The panel was set up by the University of East Anglia, which found itself at the center of the so-called ClimateGate scandal after more than 1,000 private e-mail messages by climate researchers there were made public without authorization last November. Some of the e-mails suggested that scientists had attempted to exaggerate their findings, hide data from critics, and pressure journal editors to suppress information in an effort to strengthen arguments that global warming requires political action.
     The investigation largely cleared the scientists of wrongdoing.
     "We find that their rigor and honesty as scientists are not in doubt," Muir Russel, who led the panel, said at a news conference. "In addition, we do not find that their behavior prejudices the balance of advice given to policy makers.". . .
     But in a 160-page report, the investigators faulted the scientists for attempting to dodge potential open-records requests by deleting some e-mail messages, and said the University of East Anglia management "should have accepted more responsibility for implementing the required processes for FOIA and EIR compliance," referring to Freedom of Information Act requests and Environmental Information Regulations.. . .
     Several other investigations have found the researchers innocent of scientific misconduct, including one last week by Pennsylvania State University, where another of the climate scientists implicated in the e-mails works….
So far, community colleges snubbing for-profit Kaplan University (California WatchBlog)
     It's been about six months since California Community Colleges Chancellor Jack Scott signed a controversial deal with Kaplan University that would allow students to take classes from the for-profit company for credit at a community college.
     Under the terms of a December 2009 memorandum of understanding, it's up to the individual colleges to sign agreements with the for-profit company to decide which Kaplan courses would be eligible for community-college credits. But so far, not a single college has signed up, a Kaplan spokeswoman said.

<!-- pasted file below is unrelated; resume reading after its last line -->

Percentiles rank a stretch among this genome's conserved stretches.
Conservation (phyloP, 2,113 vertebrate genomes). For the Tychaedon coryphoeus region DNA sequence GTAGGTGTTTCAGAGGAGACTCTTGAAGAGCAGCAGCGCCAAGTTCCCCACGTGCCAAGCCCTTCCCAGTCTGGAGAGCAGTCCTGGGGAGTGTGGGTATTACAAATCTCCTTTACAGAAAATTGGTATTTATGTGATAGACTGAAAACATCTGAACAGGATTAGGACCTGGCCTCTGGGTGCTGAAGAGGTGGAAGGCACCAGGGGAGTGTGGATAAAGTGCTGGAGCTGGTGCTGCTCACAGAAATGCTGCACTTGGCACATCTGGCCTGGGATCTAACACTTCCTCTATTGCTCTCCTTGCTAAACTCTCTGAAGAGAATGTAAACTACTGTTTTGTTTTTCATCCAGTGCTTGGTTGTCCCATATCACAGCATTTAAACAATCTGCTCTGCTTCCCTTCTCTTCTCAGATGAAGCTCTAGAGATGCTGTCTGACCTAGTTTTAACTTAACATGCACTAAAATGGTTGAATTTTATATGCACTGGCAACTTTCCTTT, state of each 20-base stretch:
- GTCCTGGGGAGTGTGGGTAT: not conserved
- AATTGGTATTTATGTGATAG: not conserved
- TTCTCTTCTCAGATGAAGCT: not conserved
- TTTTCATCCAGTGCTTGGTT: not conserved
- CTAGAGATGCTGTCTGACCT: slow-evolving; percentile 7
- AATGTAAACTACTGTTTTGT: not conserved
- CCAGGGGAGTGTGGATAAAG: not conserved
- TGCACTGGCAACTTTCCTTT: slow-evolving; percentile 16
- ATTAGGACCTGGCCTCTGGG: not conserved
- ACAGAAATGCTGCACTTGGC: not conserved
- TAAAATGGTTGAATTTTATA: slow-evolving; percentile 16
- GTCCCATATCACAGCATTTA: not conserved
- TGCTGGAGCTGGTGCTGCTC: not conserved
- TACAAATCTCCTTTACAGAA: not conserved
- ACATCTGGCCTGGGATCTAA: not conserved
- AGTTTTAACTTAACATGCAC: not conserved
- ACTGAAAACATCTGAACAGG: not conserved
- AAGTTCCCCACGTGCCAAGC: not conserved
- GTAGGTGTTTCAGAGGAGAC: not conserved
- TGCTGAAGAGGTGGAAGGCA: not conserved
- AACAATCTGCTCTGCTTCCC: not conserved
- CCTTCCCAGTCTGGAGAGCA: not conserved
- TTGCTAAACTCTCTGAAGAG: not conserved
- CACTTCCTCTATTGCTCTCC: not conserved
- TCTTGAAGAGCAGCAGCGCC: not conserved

When the Kaplan deal was announced, some faculty groups and student advocates questioned it for a number of reasons. For one, students taking the Kaplan classes would pay 10 times as much as they would for the community college class, even after a special discount. ¶ They also questioned the transferability of the Kaplan courses for students who want to eventually attend a UC or CSU campus.
     Michelle Pore, spokeswoman for Kaplan, said it's too early to expect colleges to have set up agreements with the for-profit company. Plus, she said Kaplan doesn't really need the extra business. Before the agreement was signed in December, the company already had deals with 75 colleges that allowed community college graduates to transfer to Kaplan.. . .
     … Jane Patton, president of the Academic Senate for California Community Colleges, said a number of community college officials in the state told her they declined approaches from Kaplan about signing agreements. The Academic Senate has been one of the groups to voice concern about the Kaplan deal….

Rebel Girl's Poetry Corner: "in the elegy country"

Early summer took Rebel Girl by surprise, one thing after another and now, today, she heads north, (Polish wedding! Poets! Writers conference! hot springs! hot cha!) back weeks from now on the eve of classes in August. She'll do her best to post poems, the occasional meditation and weigh in when she can on what B. Von Traven has to say.

Here's Howard Nemerov being moody for today.

Blue Suburban

Out in the elegy country, summer evenings,
It used to be always six o'clock, or seven,
Where the fountain of the willow always wept
Over the lawn, where the shadows crept longer
But came no closer, where the talk was brilliant,
The laughter friendly, where they all were young
And taken by the darkness in surprise
That night should come and the small lights go on
In the lonely house down in the elegy country,
Where the bitter things were said and the drunken friends
Steadied themselves away in their courses
For industrious ruin or casual disaster
Under a handful of pale, permanent stars.


The fine beasts of '86

     I found a large manilla envelope in the cupboard where my folks keep their "vacation slides." In it were, not slides, but many color negatives--mostly pictures taken by my mother starting in '86, when my dad bought her a Nikon. They'd never been processed into photos or slides.